As a Jewish woman with ancestors from eastern Europe, Worly knows she has a higher chance than other women do of carrying a BRCA gene mutation that increases a woman's odds of developing breast and ovarian cancer. But because no other relatives were afflicted with the disease, she's passed on genetic testing. "I've chosen not to do it yet," she said, "and it's a big choice, it's a big decision." Worly plans to take an upcoming course exploring the issue, offered at the Columbus Jewish Foundation on the East Side and the Lori Schottenstein Chabad Center in New Albany. The Rohr Jewish Learning Institute, which is putting on the course, says it will look at how Jewish law can help women determine if they should be tested for the gene and, if testing positive, whether they should consider mastectomy or ovary removal.
"All of us are likely to face a serious medical dilemma at one point or another in our lives," explains Rabbi Yitzi Schmukler, director of the local JLI affiliate. "The objective of this course is to help enrich your ethics knowledgebase so that you are better equipped when you are faced with life's toughest decisions."
Entitled "An Ounce of Prevention: BRCA, Genetic Testing, and Preventive Measures," the class is being co-sponsored by the Susan G. Komen Foundation, offered by Chabad's Jewish Learning Institute in 362 communities in honor of National Breast Cancer Awareness Month. It is the first class of a new six-week course, titled Life in the Balance, about the Jewish perspective on everyday medical dilemmas. The course is accredited for Continuing Medical and Legal Education, and can help medical professionals develop a greater sensitivity to the concerns and decisions facing some of their Jewish patients.
The Rohr Jewish Learning Institute (JLI) will present Life in the Balance: Jewish Perspectives on Everyday Medical Dilemmas, the institute's new six-session Fall 2013 course that will begin during the week of Tuesday, October 29.
Ashkenazi Jewish women are five times more likely than the general population to have gene mutations that greatly increase the risk of breast and ovarian cancers. The class, "An Ounce of Prevention," was the first of a six-part course about biomedical ethical issues, called "Life in the Balance," that continues this month in Madison and more than 300 cities around the country.
But while the spotlight on Jolie raised awareness, says Rabbi Dovber Berkowitz, it also caused confusion and
Calgary's Rohr Jewish Learning Institute is tackling some interesting and challenging topics in the next few weeks. In Life in the Balance: A Jewish Perspective to Everyday Medical Dilemmas, participants in a new course will ponder ethical questions ranging from end of life issues to preventive measures and respect due to the body after death.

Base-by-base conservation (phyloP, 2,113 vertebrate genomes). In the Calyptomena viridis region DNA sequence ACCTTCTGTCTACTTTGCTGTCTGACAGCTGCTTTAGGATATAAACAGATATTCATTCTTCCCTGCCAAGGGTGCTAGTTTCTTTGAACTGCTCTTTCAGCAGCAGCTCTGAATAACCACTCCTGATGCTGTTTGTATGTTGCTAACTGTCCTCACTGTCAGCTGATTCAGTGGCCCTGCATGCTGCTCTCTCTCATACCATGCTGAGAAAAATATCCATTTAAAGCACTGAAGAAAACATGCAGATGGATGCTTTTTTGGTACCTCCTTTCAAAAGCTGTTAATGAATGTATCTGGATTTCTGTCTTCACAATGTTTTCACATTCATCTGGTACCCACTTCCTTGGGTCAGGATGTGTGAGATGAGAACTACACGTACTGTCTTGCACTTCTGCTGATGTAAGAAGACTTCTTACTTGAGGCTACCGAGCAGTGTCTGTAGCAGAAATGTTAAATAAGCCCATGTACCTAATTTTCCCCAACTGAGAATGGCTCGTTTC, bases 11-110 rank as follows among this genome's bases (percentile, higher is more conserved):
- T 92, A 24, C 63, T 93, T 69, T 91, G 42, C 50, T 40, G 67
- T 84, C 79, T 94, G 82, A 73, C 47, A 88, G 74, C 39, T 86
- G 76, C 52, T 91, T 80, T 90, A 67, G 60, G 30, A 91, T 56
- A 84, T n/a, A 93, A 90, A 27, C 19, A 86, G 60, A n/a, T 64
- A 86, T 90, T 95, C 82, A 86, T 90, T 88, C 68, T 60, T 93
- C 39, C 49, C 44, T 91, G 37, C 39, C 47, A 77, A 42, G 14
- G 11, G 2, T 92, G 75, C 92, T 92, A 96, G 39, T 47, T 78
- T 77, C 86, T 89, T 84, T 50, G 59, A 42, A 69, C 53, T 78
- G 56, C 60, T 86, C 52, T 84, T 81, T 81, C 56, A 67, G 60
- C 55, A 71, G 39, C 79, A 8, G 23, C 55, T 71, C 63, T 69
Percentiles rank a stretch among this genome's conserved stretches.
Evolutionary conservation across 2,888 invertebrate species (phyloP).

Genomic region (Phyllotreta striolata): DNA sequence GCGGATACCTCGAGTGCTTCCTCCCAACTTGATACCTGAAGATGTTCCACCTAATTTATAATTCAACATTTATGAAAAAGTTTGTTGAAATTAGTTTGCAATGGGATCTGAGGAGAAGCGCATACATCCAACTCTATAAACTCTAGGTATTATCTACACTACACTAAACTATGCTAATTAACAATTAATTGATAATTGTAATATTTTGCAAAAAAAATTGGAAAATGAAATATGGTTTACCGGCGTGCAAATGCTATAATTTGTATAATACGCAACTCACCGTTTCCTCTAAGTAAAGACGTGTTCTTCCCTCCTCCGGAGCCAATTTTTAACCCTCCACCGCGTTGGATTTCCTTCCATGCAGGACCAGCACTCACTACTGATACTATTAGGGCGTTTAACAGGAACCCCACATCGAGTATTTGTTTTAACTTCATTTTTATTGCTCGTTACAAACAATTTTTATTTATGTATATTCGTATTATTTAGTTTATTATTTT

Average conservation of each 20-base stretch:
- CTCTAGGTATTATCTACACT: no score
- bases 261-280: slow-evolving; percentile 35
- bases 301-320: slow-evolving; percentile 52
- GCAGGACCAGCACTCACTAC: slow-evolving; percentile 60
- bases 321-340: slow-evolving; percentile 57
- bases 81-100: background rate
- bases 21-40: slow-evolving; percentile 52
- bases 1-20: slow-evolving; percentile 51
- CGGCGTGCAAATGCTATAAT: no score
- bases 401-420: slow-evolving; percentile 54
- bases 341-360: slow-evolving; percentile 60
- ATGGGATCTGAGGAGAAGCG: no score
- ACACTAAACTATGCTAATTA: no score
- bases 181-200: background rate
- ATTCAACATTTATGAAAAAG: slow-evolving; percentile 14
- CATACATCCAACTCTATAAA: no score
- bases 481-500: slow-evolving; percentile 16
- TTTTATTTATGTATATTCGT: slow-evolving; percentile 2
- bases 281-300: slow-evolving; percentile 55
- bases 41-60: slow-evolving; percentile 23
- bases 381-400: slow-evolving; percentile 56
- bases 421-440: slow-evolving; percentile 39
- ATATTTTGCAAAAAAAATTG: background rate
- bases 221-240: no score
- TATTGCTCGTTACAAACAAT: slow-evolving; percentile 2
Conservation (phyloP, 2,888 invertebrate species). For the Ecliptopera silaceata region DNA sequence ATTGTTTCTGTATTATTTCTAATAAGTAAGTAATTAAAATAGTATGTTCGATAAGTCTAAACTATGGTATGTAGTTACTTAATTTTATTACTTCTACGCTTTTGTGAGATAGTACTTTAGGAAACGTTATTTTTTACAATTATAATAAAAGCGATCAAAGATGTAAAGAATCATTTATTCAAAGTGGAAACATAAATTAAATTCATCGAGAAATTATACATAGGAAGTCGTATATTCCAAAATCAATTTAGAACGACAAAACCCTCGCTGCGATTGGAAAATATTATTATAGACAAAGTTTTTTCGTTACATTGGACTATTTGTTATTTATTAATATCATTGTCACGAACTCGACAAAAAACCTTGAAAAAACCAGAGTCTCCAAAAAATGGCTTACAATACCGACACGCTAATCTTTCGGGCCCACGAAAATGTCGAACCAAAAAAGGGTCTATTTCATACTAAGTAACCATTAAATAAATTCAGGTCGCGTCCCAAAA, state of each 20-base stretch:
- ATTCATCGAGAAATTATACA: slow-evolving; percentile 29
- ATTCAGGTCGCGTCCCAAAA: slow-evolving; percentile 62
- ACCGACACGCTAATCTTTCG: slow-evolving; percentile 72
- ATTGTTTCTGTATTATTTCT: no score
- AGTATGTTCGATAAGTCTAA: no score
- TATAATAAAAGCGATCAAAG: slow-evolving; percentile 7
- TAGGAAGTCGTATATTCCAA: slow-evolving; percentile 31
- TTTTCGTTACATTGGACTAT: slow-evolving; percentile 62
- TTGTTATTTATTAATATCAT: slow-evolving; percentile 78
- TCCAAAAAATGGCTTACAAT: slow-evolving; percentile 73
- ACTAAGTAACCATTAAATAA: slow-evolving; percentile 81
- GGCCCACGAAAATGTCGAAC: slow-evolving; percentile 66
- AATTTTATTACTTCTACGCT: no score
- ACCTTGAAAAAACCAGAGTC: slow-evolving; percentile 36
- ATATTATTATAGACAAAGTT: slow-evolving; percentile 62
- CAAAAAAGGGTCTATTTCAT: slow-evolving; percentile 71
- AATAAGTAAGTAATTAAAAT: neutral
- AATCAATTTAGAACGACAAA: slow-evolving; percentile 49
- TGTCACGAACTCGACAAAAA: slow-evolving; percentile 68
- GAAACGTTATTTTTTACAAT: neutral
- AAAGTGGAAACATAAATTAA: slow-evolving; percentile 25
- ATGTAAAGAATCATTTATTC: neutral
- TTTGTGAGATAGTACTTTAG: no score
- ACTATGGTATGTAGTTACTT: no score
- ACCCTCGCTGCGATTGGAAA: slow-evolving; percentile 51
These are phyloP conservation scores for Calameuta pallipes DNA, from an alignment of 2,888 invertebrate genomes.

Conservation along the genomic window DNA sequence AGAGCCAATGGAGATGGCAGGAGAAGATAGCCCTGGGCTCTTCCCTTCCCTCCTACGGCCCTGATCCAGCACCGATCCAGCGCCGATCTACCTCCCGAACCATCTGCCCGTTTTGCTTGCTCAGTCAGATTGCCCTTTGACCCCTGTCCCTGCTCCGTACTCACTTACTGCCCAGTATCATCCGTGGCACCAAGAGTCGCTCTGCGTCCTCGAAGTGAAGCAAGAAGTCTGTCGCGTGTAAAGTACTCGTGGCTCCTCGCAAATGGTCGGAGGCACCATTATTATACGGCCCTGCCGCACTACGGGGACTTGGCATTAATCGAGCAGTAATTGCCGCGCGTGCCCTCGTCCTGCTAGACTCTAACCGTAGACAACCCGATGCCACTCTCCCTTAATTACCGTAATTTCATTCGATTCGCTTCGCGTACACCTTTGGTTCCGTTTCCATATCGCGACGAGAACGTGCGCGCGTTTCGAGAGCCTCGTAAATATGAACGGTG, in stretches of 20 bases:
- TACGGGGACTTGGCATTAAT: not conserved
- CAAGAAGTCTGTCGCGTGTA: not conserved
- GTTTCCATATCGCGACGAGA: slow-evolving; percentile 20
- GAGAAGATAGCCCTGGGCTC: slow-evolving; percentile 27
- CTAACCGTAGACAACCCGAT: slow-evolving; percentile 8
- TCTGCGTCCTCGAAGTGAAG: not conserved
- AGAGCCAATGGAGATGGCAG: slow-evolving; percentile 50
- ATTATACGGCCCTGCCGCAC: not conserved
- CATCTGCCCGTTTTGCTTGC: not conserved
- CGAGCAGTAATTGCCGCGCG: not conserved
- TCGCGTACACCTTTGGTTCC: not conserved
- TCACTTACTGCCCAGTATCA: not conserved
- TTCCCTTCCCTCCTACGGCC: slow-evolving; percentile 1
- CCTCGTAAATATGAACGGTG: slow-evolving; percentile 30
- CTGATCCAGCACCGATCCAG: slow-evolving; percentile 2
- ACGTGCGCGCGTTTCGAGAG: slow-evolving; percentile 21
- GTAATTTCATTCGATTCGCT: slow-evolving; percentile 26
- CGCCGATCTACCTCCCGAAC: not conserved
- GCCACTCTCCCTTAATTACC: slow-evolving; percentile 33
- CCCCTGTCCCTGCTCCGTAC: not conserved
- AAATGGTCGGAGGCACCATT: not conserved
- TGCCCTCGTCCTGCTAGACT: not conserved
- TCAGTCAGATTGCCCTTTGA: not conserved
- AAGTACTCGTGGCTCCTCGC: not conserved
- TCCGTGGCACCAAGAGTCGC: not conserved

Participants will answer ethical questions about a range of topics, including end-of-life issues and preventive measures.
The Rohr Jewish Learning Institute will offer "Life in the Balance: Jewish Perspectives on Everyday Medical Dilemmas" at some 600 locations around the globe -- including 10 in the Bay Area -- starting later this month.
Modern medicine has brought us near miracles. It's also brought us some of the most difficult decisions we'll ever have to face. Are we obliged to prolong life even at the cost of terrible suffering? Should we legalize the sale of organs, such as kidneys, to save the lives of transplant patients? May a woman with a multiple-fetus pregnancy opt for fetal reduction, thus forfeiting the lives of some to possibly save others? When it seems that every available option is morally questionable, how do we decide? Torah and the Talmud are not silent about such matters, and the Chabad Center is offering a course, titled "Life in the balance: Jewish perspective on everyday medical dilemmas" that will address these issues.
Faber's presentation is scheduled as a "prequel" to "The Art of Parenting," ... Rabbi Boruch Chazanow, codirector of the Chabad of WMC, and Rabbi Levi Wolosow, its director of adult education, are trained instructors for the Rohr Jewish Learning Institute